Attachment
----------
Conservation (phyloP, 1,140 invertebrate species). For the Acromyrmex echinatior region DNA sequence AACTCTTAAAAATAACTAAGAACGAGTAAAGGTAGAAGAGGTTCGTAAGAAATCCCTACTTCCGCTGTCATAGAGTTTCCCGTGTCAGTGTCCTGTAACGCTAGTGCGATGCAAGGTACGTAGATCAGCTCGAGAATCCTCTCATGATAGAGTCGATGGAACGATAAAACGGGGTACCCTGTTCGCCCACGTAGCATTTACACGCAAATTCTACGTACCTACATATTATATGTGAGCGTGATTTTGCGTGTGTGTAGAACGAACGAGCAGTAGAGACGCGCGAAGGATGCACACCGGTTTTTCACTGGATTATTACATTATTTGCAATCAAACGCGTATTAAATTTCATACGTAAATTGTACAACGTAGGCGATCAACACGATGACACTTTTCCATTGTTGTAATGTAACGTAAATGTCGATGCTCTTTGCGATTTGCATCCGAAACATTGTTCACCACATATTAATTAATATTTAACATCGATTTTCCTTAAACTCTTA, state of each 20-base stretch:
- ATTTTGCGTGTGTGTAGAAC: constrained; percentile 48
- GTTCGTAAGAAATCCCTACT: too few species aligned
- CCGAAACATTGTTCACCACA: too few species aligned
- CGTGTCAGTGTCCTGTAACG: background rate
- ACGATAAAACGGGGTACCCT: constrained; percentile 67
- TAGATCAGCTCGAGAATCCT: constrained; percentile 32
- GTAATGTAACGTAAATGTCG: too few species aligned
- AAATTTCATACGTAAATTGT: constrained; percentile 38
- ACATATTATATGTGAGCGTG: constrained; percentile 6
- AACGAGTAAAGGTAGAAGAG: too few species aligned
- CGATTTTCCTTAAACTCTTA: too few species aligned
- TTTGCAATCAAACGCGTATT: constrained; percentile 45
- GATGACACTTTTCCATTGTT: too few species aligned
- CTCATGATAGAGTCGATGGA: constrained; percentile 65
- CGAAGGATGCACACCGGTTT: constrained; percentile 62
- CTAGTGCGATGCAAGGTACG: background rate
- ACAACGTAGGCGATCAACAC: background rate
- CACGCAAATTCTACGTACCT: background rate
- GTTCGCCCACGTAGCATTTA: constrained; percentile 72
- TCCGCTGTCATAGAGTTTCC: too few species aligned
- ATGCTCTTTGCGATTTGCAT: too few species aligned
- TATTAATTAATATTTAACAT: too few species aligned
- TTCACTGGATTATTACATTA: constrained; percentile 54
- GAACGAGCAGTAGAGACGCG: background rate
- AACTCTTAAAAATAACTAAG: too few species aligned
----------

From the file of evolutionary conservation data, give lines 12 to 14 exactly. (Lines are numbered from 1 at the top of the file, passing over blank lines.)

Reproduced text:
- CGATTTTCCTTAAACTCTTA: too few species aligned
- TTTGCAATCAAACGCGTATT: constrained; percentile 45
- GATGACACTTTTCCATTGTT: too few species aligned